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I’ve been working so much on preparations for my vacation that I haven’t been to a cemetery to take photographs in a few weeks, and I’m really starting to miss it. For a while, I was going to a cemetery just about every weekend, even if it was just for an hour or two. The obvious reason to go so often is material – if I’m going to get this blog through the snowy northeast Ohio winter with regular posts, I have to go out and get photographs now. I’ll still be able to take photographs of large sculptures in the snow, but often the ice and snow will obscure inscriptions. But I also go for peace and quiet. I know that cities in some places can be dangerous (and there are a few around here I don’t visit alone), but I’ve never had any problems in a cemetery. Mostly I go and quietly wander around the stones, watching the birds and squirrels and admiring the stillness that I don’t find in many other places.

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Looking through my photographs from Old Hudson Township Burying Ground, I found tombstones for classmates.  You may recall that the graveyard adjoins the campus of Western Reserve Academy.

If you look carefully, you can read the words “Our Classmate” above Jacob Harshman’s name.  As far as I can see, he died in 1861.


Tunis V. Wilson died in 1849, less than a year after he graduated with the Class of 1848. The tombstone doesn’t tell you why he was buried by his alma mater. In the 19th century it was much more common for young men and women who completed advanced education to remain at those institutions as instructors after completing their studies. Maybe that is why he sleeps so close to the Academy.


Finally, we have the detailed stones for Flavel Loomis, native of New York state.  Loomis died while enrolled at the school at the age of 22, and, his gravestone informs us, his classmates buried him and provided his memorial.


We don’t live in a culture where dying while in school or within a year or two of completing school is a common occurrence. Yet, before the days of our advanced medical technology, it happened frequently. It is striking how different the world of a hundred or so years ago was.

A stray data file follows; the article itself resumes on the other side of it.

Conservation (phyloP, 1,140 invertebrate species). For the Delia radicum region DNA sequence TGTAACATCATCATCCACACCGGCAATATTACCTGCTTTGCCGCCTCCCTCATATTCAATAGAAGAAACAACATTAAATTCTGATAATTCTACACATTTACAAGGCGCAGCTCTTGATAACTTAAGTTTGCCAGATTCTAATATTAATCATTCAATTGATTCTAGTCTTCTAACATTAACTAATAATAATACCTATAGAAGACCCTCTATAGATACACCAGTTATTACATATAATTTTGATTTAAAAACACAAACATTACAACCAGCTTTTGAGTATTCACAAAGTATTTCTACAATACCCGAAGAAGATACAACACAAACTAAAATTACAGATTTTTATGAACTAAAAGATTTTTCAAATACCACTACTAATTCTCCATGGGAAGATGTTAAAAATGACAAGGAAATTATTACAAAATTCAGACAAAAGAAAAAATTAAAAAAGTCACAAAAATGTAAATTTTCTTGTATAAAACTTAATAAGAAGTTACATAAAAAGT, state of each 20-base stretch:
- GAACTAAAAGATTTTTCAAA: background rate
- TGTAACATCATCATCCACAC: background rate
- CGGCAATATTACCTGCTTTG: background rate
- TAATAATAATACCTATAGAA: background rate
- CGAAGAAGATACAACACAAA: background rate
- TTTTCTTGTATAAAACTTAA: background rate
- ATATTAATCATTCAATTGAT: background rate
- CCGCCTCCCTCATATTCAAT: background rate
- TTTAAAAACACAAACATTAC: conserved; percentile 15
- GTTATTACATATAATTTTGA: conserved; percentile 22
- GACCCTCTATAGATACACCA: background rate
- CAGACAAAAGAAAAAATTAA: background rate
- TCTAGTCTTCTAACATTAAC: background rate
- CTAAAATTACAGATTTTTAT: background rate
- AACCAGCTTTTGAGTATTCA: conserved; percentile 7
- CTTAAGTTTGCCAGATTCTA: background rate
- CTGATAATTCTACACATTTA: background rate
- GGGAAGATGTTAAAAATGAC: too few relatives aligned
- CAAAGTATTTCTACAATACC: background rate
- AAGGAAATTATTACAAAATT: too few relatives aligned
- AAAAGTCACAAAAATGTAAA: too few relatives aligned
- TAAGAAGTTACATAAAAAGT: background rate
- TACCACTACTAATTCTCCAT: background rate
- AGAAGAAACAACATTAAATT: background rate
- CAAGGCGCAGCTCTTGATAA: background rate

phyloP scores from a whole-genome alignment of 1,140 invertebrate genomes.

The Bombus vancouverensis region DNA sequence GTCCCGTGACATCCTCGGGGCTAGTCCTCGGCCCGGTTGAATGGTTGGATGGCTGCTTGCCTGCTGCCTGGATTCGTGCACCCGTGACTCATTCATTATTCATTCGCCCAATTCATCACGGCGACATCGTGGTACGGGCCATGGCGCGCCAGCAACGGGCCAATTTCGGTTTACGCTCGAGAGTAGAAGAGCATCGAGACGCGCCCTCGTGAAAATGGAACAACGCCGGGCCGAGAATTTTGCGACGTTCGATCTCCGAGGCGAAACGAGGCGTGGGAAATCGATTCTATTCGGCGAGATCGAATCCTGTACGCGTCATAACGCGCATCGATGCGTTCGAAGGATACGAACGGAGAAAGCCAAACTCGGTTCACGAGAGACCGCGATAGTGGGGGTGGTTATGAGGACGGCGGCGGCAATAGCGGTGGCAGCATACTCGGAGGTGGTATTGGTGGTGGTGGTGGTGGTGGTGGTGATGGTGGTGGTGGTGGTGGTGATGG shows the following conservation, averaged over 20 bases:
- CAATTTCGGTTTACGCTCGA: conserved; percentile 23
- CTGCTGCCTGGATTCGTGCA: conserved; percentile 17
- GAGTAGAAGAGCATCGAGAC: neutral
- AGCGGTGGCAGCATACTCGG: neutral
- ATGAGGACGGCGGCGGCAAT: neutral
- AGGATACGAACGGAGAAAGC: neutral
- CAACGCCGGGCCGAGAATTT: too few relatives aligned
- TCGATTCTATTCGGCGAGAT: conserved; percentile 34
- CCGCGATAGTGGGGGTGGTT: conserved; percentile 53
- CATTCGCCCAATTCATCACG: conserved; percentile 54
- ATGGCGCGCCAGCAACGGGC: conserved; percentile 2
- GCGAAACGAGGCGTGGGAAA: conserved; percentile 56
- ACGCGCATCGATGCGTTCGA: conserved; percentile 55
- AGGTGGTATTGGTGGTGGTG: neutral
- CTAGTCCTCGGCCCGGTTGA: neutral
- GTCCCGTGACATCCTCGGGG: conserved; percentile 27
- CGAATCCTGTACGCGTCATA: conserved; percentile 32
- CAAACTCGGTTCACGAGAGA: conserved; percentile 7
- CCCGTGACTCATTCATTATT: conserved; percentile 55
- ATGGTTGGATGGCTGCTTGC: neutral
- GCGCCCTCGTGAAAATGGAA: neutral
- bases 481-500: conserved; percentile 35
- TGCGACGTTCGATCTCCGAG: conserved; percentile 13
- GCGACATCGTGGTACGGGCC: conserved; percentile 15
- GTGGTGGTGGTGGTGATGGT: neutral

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I had a fabulous tour guide when I went to Bonaventure Cemetery in Savannah, Georgia. (Unfortunately, all the photographs from this trip are currently lost. If I ever find the CD, I’ll use them for blog posts.) I cannot remember this man’s name. As he lead us around a small section of that massive Victorian garden cemetery, he stopped periodically at the monuments and asked “What was the family trying to tell you?” He would proceed to describe in loving detail the symbolism of every carving, the choice of every word, the grief and affection etched in stone. He articulated the families’ love and sorrow with such passion that he nearly brought me to tears more than once. He taught me that cemeteries honor the dead, but are also there for the living. The monuments chosen for the then-recently deceased reach out across time, beyond the lifetimes of their patrons and makers, and speak to those who will listen to what they have to say about the person (usually) buried nearby. Most of the messages are simple, some more detailed or unusual, but all contain a plea for remembrance. This guide honored that request and cherished it. By the time we met him, he had devoted years of his life to remembering those who had gone before him. He spoke of them like old friends, and he inspired me.